Disney’s Four Attractions at the 1964 New York World’s Fair



The importance of the 1964-1965 New York World's Fair in the evolution of the Disney parks cannot be overstated. The four attractions that Disney developed for the fair included Ford’s Magic Skyway, "it's a small world" presented by Pepsi-Cola/Unicef, General Electric’s Progressland, which featured the Carousel of Progress, and the state of Illinois’ Great Moments with Mr. Lincoln.

To help mark the 50th anniversary of the fair, the International Association of Amusement Parks and Attractions (IAAPA) presented a panel about the seminal exhibition and Disney’s participation in it at the 2014 Attractions Expo in Orlando. Participating in the presentation were Marty Sklar and Bob Gurr, two legendary Disney Imagineers who worked alongside Walt Disney and helped design the attractions at the fair. They provided interesting anecdotes and insight about Imagineering’s groundbreaking and prodigious creative output for the fair.

"Other than Disneyland, nothing else so thoroughly changed the theme park industry than the New York World’s Fair," said Bob Rogers, founder and chief creative officer of BRC Imagination Arts and the moderator of the IAAPA Expo panel. In addition to creating four attractions that, in some form, lived on after the fair, Disney’s Imagineers perfected the art of Audio Animatronics, took E-Ticket rides and thematic storytelling to a new level, and perhaps most significantly, demonstrated that Disneyland-style entertainment had appeal beyond Southern California. Disney’s attractions were wildly popular at the fair.

Walt Disney had been thinking about expanding his theme park concept to other locations and reportedly saw the fair as a proving ground for East Coast audiences. He must have had confidence in the attractions’ success in New York, however. Sklar said that the same month that the fair opened, in April 1964, Walt Disney bought the first piece of land in Florida that eventually became Walt Disney World.

Update: Marty Sklar passed away in July 2017 at the age of 83. He is enshrined as a Disney Legend, and has his own Legends plaque at the company’s studio lot in Burbank, California. Mr. Sklar remained active with the parks throughout the latter years of his life. At the time of his death, he was the only employee to have attended the grand opening of every Disney park around the world, including Shanghai Disneyland in 2016.

01 of 04

It Was a Small Window for "it's a small world"

Disneyland. Used with permission.

The most enduring and popular Disney attraction to emerge from the New York World’s Fair, “it’s a small world” was something of a last-minute add-on. According to Sklar, representatives from Unicef contacted the Disney company about building an attraction for the fair in early 1963. Because the Imagineers had already committed to the three other projects, executives turned down the request. When their boss, Walt Disney, found out about it, he got upset, contacted the children’s fund, and agreed to take on the fourth fair project. “At that point, we only had 10 months to design and build it,” Sklar said. “We thought it was crazy.”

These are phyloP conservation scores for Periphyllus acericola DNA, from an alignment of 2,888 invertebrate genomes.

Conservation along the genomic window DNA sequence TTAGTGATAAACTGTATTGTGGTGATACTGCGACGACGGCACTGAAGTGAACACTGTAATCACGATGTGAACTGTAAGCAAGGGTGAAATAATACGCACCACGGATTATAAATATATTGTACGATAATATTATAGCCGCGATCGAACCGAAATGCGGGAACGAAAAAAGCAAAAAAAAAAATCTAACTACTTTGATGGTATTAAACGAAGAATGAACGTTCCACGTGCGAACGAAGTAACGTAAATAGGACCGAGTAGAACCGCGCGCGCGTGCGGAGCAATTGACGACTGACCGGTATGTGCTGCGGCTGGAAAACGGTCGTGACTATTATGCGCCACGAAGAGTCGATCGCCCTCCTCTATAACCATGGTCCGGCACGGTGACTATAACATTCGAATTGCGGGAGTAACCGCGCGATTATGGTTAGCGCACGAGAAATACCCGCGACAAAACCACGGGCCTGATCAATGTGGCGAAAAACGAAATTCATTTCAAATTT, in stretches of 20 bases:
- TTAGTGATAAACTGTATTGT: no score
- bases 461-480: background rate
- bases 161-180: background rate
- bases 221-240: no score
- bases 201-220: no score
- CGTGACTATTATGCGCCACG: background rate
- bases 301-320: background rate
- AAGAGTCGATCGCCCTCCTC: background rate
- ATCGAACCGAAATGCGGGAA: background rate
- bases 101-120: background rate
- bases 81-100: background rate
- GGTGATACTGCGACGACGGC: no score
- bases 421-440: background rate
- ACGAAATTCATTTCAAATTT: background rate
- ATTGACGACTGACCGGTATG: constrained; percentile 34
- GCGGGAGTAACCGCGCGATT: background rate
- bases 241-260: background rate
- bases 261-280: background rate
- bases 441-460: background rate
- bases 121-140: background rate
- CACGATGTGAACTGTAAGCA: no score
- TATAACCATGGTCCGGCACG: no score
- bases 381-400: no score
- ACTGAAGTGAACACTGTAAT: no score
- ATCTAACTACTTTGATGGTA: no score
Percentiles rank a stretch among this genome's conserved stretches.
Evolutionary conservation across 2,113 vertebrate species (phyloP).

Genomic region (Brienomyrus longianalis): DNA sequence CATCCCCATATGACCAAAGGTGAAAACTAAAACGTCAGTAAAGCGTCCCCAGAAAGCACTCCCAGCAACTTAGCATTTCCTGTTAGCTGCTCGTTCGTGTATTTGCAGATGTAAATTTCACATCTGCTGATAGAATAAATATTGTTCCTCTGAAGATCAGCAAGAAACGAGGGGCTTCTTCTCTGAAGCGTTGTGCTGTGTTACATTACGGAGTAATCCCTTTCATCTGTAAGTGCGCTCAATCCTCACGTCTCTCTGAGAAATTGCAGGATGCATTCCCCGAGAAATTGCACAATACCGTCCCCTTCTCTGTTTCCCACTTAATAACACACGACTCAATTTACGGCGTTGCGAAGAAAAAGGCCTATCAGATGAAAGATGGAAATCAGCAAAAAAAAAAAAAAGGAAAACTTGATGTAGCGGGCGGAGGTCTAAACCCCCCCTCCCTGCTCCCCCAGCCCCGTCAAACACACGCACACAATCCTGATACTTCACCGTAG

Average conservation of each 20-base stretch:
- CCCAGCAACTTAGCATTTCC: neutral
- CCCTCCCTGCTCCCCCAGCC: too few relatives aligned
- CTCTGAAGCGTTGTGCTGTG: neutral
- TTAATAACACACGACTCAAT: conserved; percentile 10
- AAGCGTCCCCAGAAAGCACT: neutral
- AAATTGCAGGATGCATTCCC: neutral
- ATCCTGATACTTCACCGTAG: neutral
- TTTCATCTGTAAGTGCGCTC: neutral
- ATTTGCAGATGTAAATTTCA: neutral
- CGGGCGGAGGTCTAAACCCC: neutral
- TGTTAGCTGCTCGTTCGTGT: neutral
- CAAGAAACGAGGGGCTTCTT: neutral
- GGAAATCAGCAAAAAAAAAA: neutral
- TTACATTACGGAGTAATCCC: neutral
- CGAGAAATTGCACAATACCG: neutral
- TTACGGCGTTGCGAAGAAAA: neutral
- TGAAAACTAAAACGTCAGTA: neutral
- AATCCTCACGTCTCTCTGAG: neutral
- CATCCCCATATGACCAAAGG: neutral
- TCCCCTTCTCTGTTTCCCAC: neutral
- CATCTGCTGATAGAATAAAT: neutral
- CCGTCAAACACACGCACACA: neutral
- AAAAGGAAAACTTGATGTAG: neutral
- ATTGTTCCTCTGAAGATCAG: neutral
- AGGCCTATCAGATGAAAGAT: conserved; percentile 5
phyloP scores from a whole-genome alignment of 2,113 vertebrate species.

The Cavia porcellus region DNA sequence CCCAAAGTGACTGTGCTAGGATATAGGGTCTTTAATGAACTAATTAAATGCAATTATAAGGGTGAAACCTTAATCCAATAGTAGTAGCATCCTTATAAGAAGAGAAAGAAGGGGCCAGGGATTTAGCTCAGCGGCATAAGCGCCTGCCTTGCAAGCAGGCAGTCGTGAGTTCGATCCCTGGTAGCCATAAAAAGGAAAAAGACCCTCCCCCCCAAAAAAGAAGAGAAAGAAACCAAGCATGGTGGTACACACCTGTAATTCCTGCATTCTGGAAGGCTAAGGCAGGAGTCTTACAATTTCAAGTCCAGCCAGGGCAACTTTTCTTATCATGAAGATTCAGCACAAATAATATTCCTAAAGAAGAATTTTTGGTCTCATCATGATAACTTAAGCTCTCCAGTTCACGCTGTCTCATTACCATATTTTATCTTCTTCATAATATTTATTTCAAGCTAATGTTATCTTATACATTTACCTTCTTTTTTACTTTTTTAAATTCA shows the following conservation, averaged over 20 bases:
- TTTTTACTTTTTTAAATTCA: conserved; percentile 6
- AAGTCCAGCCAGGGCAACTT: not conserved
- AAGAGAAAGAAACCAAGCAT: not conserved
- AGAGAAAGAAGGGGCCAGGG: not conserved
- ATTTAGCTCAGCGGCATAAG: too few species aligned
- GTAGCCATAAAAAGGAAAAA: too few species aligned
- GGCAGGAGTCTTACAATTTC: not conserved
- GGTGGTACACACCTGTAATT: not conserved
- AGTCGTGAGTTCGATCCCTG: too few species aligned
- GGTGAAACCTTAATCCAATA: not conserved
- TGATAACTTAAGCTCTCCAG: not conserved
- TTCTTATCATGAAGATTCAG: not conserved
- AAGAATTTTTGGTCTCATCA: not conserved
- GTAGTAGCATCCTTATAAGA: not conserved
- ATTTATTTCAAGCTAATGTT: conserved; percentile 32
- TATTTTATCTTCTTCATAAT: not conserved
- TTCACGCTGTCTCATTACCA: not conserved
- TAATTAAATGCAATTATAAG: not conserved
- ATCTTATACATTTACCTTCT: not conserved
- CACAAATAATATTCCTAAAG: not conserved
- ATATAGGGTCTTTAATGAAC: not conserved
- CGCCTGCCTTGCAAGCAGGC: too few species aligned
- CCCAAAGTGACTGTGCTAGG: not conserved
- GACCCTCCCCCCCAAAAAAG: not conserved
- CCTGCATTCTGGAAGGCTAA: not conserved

Among the Imagineering team that helped craft the attraction were Marc Davis, who developed the doll figures, his wife, Alice Davis, who fashioned the doll's costumes, and Mary Blair, the artist who was responsible for the overall design and its signature look and feel. As an ode to her contributions, Sklar says the original and all subsequent “it's a small world” rides include a doll made to look like Mary Blair. Despite the compressed time they had to plan and build it, the attraction featured 302 dancing dolls and 209 animated toys.

The “it’s a small world” song became an instant classic (and most would say an instant earworm). Richard Sherman, who composed the tune along with his brother Robert, said via a video shown at the IAAPA Expo panel that he originally wrote the song as a slow ballad. When he first played it, Walt Disney suggested that Sherman pick up the pace. The first time he rode the near-finished attraction with Walt Disney, the audio didn’t work and no music was playing. To compensate, he and his brother belted out the tune live from the boat. “It was a surreal and very memorable moment”" Sherman said.

According to Sklar, Walt Disney understood the importance of music in storytelling and placed a premium on it. When Sklar asked him once why he was spending so much time and energy perfecting a soundtrack for one of the attractions, Disney replied, “People don't go out of the park whistling the architecture.”

The ride, which cost $2 for adults, generated 10.3 million visitors at the fair and was one of its most popular attractions.

After the Fair

“It’s a small world” returned, more or less intact, to Disneyland where it opened in a larger show building with some additional and enhanced scenes. Imagineers designed an elaborate facade, which included a fanciful clock, for the California version of the attraction. It has since been a feature at five of the Disney resorts around the world, including the Magic Kingdom version of "it's a small world" in Florida. It is not part of the attraction ix at Shanghai Disneyland. In 2009, Disneyland gave the original “it's a small world” a makeover and included doll versions of some of its classic animated characters.

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02 of 04

A Great Moment in Animatronics

Disneyland. Used with permission.

Disney’s revolutionary Audio Animatronic figures did not debut at the New York World’s Fair. The Enchanted Tiki Room, which opened at Disneyland in 1963, was the first fully Audio Animatronic show, but its singing birds and flowers were relatively primitive. The Imagineers, at Walt Disney’s behest, took the technology to the next level for the fair. None of the figures were more complex or advanced than the 16th President of the United States facsimile that they designed for Great Moments with Mr. Lincoln.